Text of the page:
LOS ANGELES -- On the advice of his pitching coach, Derek Lowe went to a different approach than usual against the Los Angeles Angels.
The result was the 32-year-old right-hander's best outing of the season.
Throwing fewer sinkers and working both sides of the plate more than he normally does, Lowe allowed three hits in seven innings for his first win since April 13, and the Dodgers beat the Angels 7-0 Sunday to complete a sweep of the three-game interleague series.
Andre Ethier hit a three-run homer to cap a five-run first, and Nomar Garciaparra also drove in three runs for the Dodgers, who have won four consecutive games and 12 of their last 15 to move four games over .500 for the first time since last June.
They outscored the Angels 31-7 in the series after being outscored 29-11 while losing five of six to their local rivals last season.
"We put it all together the last three games -- our offense was fantastic, our starting pitching kept us in games, the bullpen was great," Lowe said.
Lowe (2-3) threw 118 pitches before being lifted for a pinch hitter. He walked three, struck out a season-high seven and didn't allow a hit after Garret Anderson's single in the third, retiring 13 of the last 15 batters he faced.
"This goes to Rick Honeycutt," Lowe said. "He studied a lot of videotape of these guys. He said, 'I think this is a game where you've got to change the way you pitch.' I've never thrown more four-seamers in a game. I give him a lot of credit."
Instead of getting most of his outs on ground balls, Lowe averaged one strikeout per inning, recorded two outs on popups and four more on fly balls. That left only seven grounders that were turned into outs including one double-play ball.
"Their guys were hitting the ball very well away," Honeycutt said of what he learned after studying tape of the Angels. "I like the four-seam fastball if he can get it in there. It's a pitch he was able to do."
It helped that Angels slugger Vladimir Guerrero was given the day off -- his first of the season.
Lowe gave up two earned runs or less in seven of his previous nine starts, but had only one win to show for his efforts. He went six outings in a row without a victory -- two losses and four no-decisions.
Rookie Jonathan Broxton worked the final two innings to complete the shutout.
The Angels have lost five in a row and 17 of 22 to drop a season-worst 10 games below .500. Manager Mike Scioscia acknowledged his team is playing very poorly right now.
"Our challenge is getting our ship righted and going in the right direction," he said. "I mean, we could be playing the Wombats right now and it wouldn't matter. So whoever we're playing, whether it's the Dodgers or Texas or anyone the schedule's going to bring, you're going to get chewed up if you're not playing your game."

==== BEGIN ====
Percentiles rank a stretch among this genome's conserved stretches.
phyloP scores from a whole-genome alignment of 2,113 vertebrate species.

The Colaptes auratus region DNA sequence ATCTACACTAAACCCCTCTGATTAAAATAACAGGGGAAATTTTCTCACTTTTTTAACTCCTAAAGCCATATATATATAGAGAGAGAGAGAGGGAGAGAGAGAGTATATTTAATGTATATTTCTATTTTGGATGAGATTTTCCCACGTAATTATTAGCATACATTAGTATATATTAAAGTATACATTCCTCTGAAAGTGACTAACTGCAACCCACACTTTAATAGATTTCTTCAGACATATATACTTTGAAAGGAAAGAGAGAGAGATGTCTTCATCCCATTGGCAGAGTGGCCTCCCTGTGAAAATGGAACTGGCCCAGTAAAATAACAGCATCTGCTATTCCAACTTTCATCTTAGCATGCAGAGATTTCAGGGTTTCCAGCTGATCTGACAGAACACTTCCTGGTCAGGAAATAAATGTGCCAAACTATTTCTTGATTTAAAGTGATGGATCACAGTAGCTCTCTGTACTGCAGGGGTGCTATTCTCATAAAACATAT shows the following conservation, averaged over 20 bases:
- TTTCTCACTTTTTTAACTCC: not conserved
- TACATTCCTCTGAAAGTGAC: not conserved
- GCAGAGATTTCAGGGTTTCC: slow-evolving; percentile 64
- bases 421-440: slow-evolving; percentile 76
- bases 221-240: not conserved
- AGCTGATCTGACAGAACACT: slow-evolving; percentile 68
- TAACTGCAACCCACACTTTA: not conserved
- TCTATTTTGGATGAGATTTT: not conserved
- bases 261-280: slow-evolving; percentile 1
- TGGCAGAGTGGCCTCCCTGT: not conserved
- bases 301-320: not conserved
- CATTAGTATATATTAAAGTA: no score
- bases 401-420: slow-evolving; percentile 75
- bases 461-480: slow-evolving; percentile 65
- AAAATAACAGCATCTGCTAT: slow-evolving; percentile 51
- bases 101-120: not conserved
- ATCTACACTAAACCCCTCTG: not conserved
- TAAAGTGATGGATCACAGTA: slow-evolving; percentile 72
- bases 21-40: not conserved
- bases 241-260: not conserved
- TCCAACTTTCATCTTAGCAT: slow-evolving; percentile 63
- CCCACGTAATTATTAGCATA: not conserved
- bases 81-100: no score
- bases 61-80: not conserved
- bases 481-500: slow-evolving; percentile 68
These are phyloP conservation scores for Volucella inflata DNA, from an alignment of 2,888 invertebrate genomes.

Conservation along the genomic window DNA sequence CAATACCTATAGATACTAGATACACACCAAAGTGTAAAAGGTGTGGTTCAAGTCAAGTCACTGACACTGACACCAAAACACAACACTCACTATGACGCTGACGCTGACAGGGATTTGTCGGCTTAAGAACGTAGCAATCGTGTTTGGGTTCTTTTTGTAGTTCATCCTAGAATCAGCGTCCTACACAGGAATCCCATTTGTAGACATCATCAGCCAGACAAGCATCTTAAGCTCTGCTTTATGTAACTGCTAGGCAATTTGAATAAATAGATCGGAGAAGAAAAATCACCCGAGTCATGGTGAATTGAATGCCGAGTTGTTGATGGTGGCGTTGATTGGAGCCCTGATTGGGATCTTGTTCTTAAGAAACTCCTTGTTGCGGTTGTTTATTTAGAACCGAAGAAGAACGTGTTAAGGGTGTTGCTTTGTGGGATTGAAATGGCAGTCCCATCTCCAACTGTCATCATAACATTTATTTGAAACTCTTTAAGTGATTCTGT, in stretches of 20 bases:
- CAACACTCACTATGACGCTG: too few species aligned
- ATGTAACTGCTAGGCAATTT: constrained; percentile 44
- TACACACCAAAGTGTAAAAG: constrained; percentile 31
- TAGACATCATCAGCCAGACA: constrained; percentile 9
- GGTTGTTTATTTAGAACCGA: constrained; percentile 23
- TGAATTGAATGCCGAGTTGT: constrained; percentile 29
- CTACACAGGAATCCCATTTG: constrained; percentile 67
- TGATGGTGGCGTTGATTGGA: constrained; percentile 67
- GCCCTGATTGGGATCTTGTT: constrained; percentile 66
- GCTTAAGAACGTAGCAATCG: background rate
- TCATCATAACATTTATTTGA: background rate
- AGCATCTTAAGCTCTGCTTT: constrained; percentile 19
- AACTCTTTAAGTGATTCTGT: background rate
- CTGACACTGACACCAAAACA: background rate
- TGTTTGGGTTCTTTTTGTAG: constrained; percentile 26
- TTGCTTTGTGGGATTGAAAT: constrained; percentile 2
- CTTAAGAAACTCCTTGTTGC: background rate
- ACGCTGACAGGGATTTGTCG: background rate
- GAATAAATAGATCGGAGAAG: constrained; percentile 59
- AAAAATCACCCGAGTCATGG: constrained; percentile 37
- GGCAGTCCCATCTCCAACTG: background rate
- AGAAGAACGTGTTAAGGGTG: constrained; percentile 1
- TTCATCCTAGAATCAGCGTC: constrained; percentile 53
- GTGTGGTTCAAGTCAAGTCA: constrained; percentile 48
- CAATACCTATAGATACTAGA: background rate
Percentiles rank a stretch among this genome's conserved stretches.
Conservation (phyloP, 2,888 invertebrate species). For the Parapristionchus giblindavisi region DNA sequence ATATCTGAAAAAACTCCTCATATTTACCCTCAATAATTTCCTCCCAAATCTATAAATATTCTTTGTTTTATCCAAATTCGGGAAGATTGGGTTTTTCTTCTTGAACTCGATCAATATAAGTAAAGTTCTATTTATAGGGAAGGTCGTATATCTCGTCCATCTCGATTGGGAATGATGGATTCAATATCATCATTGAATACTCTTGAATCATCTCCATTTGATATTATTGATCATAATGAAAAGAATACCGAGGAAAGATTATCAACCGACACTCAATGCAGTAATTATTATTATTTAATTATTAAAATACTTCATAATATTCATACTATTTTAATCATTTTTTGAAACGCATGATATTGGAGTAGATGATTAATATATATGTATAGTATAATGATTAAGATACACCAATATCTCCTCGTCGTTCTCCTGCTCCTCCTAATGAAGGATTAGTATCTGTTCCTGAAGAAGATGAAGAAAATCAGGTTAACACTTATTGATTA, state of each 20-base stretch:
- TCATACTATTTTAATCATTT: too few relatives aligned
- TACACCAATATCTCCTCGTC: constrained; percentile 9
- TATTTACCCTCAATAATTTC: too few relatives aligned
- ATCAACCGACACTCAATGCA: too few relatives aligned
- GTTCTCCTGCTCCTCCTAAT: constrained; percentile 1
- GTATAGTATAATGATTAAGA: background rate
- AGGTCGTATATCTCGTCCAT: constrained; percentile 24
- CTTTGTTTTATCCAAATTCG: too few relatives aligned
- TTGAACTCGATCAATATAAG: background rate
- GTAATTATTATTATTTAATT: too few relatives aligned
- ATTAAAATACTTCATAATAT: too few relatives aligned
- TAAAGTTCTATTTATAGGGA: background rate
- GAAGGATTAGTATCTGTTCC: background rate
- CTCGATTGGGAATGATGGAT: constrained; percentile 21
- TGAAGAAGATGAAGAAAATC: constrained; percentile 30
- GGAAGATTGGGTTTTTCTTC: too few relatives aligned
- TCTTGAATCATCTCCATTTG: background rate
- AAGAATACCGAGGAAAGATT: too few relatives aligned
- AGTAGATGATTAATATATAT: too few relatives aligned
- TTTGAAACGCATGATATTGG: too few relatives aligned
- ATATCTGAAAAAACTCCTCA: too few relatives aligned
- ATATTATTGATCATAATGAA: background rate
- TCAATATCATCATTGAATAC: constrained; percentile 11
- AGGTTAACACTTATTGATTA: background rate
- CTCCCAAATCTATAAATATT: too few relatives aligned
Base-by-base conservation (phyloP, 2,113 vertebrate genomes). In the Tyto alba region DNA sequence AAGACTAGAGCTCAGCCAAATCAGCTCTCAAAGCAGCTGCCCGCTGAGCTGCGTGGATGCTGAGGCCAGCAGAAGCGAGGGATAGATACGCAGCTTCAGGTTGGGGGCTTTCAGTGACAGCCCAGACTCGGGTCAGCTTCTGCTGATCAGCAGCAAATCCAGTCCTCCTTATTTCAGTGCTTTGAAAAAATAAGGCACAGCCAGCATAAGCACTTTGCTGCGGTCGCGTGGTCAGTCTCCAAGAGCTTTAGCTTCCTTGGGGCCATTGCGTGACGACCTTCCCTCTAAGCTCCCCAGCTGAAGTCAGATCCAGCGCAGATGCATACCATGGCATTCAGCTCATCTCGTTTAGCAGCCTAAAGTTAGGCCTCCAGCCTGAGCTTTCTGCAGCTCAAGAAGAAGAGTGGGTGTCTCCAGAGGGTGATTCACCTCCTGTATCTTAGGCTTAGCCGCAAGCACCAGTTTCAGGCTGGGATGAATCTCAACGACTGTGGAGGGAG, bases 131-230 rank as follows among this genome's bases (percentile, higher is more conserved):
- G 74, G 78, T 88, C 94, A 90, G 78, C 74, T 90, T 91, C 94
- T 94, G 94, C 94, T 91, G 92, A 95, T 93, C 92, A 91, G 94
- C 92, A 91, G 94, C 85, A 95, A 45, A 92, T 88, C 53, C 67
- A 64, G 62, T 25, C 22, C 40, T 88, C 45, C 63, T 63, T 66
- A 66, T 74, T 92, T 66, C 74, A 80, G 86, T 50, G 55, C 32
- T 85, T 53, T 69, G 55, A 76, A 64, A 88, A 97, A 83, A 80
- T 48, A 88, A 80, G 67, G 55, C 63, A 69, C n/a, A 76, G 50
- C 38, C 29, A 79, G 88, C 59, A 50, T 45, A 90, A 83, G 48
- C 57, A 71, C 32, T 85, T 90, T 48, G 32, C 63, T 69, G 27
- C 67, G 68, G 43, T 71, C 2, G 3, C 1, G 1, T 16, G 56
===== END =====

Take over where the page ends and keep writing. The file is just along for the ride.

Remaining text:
The Angels were chewed up by Ethier, who had played in 13 big league games before going 5-for-5 in a 16-3 victory over the Angels on Friday night. The rookie outfielder went 7-of-13 in the series with two homers, six runs scored and six RBI.
"Quite a weekend," Ethier said with a smile. "If guys are on base and I knock them in, that's my job."
The Dodgers scored all the runs they would need off Ervin Santana (4-2) in the first. Kenny Lofton hit a one-out single and scored on Garciaparra's double. Santana struck out J.D. Drew and walked Jeff Kent before Willy Aybar hit an RBI single. Ethier followed by driving a 2-2 pitch into the right-field pavilion for his third homer.
Santana was lifted for a pinch hitter after allowing five hits and five runs in four innings. He settled down after the Dodgers' five-run first, allowing only one baserunner after that, but it was too late.
Garciaparra hit a two-run double off J.C. Romero in the seventh to complete the scoring.
The Angels loaded the bases in the first before Robb Quinlan grounded to third on Lowe's 30th pitch of the inning. They also had runners at first and third with one out in the third before Dallas McPherson grounded into a double play.
- The game was played before a sellout crowd of 55,662. The series drew 166,904 -- the most ever to attend a three-game series at Dodger Stadium.
- Anderson returned to the Angels' lineup after sitting out five games because of a strained left hamstring and went 2-for-4.
- Lofton had three hits and scored twice, giving him 1,384 runs scored in his career to rank him 82nd on baseball's career list -- one ahead of Tony Gwynn.
- Despite being swept in this series, the Angels are 28-25 against the Dodgers since interleague play began in 1997.
- The Dodgers have a 78-71 interleague record while the Angels are 83-78.
- Lowe singled in the second for his first hit of the season. He flied to right in his only other at-bat, leaving him 1-for-22 this year.